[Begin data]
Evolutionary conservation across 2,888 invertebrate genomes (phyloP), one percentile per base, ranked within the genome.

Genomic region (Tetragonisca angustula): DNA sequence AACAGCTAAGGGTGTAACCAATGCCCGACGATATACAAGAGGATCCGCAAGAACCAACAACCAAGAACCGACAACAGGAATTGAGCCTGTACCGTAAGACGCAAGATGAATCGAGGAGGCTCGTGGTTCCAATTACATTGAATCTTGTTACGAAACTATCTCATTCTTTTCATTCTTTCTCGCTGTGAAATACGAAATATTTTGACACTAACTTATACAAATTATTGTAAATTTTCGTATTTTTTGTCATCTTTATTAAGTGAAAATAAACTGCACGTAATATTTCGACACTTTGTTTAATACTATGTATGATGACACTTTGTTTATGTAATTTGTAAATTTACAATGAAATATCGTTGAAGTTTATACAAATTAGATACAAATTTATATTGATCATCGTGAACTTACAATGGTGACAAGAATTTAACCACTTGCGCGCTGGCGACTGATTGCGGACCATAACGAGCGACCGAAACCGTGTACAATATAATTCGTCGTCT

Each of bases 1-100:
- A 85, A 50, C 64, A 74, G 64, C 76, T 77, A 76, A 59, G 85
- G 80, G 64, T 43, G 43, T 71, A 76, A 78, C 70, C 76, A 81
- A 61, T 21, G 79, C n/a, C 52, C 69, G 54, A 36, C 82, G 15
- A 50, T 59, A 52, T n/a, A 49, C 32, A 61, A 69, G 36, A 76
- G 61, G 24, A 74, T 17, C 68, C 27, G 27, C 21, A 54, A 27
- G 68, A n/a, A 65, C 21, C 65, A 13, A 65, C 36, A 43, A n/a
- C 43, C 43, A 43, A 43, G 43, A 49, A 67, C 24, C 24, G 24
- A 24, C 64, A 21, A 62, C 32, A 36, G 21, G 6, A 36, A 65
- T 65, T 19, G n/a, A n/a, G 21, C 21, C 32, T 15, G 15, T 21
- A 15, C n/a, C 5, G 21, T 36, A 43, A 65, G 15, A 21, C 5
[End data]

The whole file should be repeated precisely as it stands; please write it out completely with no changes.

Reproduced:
Evolutionary conservation across 2,888 invertebrate genomes (phyloP), one percentile per base, ranked within the genome.

Genomic region (Tetragonisca angustula): DNA sequence AACAGCTAAGGGTGTAACCAATGCCCGACGATATACAAGAGGATCCGCAAGAACCAACAACCAAGAACCGACAACAGGAATTGAGCCTGTACCGTAAGACGCAAGATGAATCGAGGAGGCTCGTGGTTCCAATTACATTGAATCTTGTTACGAAACTATCTCATTCTTTTCATTCTTTCTCGCTGTGAAATACGAAATATTTTGACACTAACTTATACAAATTATTGTAAATTTTCGTATTTTTTGTCATCTTTATTAAGTGAAAATAAACTGCACGTAATATTTCGACACTTTGTTTAATACTATGTATGATGACACTTTGTTTATGTAATTTGTAAATTTACAATGAAATATCGTTGAAGTTTATACAAATTAGATACAAATTTATATTGATCATCGTGAACTTACAATGGTGACAAGAATTTAACCACTTGCGCGCTGGCGACTGATTGCGGACCATAACGAGCGACCGAAACCGTGTACAATATAATTCGTCGTCT

Each of bases 1-100:
- A 85, A 50, C 64, A 74, G 64, C 76, T 77, A 76, A 59, G 85
- G 80, G 64, T 43, G 43, T 71, A 76, A 78, C 70, C 76, A 81
- A 61, T 21, G 79, C n/a, C 52, C 69, G 54, A 36, C 82, G 15
- A 50, T 59, A 52, T n/a, A 49, C 32, A 61, A 69, G 36, A 76
- G 61, G 24, A 74, T 17, C 68, C 27, G 27, C 21, A 54, A 27
- G 68, A n/a, A 65, C 21, C 65, A 13, A 65, C 36, A 43, A n/a
- C 43, C 43, A 43, A 43, G 43, A 49, A 67, C 24, C 24, G 24
- A 24, C 64, A 21, A 62, C 32, A 36, G 21, G 6, A 36, A 65
- T 65, T 19, G n/a, A n/a, G 21, C 21, C 32, T 15, G 15, T 21
- A 15, C n/a, C 5, G 21, T 36, A 43, A 65, G 15, A 21, C 5